Saving Money on Motorcycle Parts

You don't have to spend a lot to make your bike perfect

Saving money on motorcycle parts
Keep some money in the bank with these tips on buying motorcycle parts for a cheaper deal.Cruiser

Whether your reaction is bug-eyed astonishment or just laughing in amazement, you have probably encountered motorcycle parts with stupefying prices. Even though we've heard the makers' explanations for these prices, we don't have to like them. You don't always have to pay them, either. There are a number of ways to reduce the cost of the parts your motorcycle needs.

Shop around: Dealers can and do change the prices of parts. Just because one dealer gives you a quote of $54.12 for a side panel, it doesn't mean the next guy will charge the same. We have seen variations of almost 20 percent after calling around. And the fact that a dealer shows you the price in a listing doesn't necessarily mean that it is the price the manufacturer recommends. In the past, dealers used special parts books to show you the amount they quoted was official, but now computers can do the same thing.

Put a parts-and-accessories discount in the deal when you buy the bike: Many dealers will give you a one-year or longer discount on parts and other gear if you buy a bike from them. We have heard this savings can sometimes go as high as 20 percent.

Look to the aftermarket: You can usually get a better aftermarket part for considerably less than the original equipment (OE) part. We can think of dozens of examples: brake pads, bulbs, cables, chains, clutch plates, fasteners, fenders, foot controls, handlebar, headlight, ignition coils, mirrors, pipes, saddles, suspension pieces, tires, turn signals, etc. For example, a chromed handlebar lever from Motion Pro costs substantially less than the OE part, and can even be had with small skulls replacing the ball ends. In many instances your dealer's parts department can steer you toward such options. But you may have to do some research on your own or ask them to check for an aftermarket piece. If you do opt for the OE part, be sure you get what you pay for. Some dealers will sell a less-pricey aftermarket part as the OE item, and run up a fatter profit. If you pay for the original Honda part, it should come in Honda packaging.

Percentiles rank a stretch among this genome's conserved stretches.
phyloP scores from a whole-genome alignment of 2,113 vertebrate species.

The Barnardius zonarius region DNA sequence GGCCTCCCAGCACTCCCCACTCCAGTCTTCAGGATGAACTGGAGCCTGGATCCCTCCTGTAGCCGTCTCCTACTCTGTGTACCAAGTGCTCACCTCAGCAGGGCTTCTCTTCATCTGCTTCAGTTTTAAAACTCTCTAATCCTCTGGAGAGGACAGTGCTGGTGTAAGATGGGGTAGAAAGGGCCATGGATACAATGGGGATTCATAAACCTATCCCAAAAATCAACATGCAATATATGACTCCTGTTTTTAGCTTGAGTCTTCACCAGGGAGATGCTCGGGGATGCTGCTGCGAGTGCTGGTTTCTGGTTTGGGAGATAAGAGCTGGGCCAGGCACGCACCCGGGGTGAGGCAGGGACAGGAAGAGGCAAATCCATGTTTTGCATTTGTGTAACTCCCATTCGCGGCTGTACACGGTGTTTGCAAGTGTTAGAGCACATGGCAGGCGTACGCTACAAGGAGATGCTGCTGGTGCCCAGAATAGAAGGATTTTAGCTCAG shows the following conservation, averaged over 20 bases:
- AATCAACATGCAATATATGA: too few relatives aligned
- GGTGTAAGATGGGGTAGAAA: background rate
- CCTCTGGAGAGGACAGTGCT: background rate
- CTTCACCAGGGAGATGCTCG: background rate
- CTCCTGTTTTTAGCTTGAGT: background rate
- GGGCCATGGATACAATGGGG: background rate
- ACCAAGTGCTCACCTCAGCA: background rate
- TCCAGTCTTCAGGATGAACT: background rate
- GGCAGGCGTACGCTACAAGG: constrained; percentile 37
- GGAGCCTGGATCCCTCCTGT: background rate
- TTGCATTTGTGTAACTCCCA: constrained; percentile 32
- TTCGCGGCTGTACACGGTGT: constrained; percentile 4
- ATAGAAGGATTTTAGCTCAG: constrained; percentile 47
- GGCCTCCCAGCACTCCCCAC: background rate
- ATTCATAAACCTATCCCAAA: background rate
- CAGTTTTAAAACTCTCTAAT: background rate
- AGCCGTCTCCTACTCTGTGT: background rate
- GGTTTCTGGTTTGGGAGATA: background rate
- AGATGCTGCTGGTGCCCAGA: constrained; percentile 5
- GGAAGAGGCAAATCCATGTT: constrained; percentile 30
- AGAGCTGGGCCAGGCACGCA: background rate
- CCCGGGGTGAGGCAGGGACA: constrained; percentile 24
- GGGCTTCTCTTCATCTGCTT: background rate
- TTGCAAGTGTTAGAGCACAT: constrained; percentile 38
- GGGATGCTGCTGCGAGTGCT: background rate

Go generic: Bearings, bulbs, fasteners, and other pieces needn't be motorcycle-specific to work. Kmart and Sears carry motorcycle batteries, and they are generally much cheaper than one you'd buy from a dealer. A bearing bought from a bearing house may cost a fraction of what a dealer would charge. If you bring in the old one, they should be able to duplicate it. We saw a Kawasaki at Daytona fitted with aftermarket foot-control levers intended for a Harley. They looked better and probably cost less than the OE parts. There are plenty of interchangeable parts out there, and some may be cheaper than the one shown in the parts diagram for your bike. Of course, there are some components—such as chains and tires—where we feel it's well worth the extra cost (compared with a no-name brand) for a quality item.

Consider mail-order: We think it's worth paying $15 more for a $120 part to support a good dealer—one who goes the extra distance to help you out. But if your dealer is more of an aggravation than an asset, you can save money by purchasing parts through the mail. How­ever, we think it's unfair to go to your dealer to figure out what you need and then order it elsewhere, no matter what your relationship is with that dealer.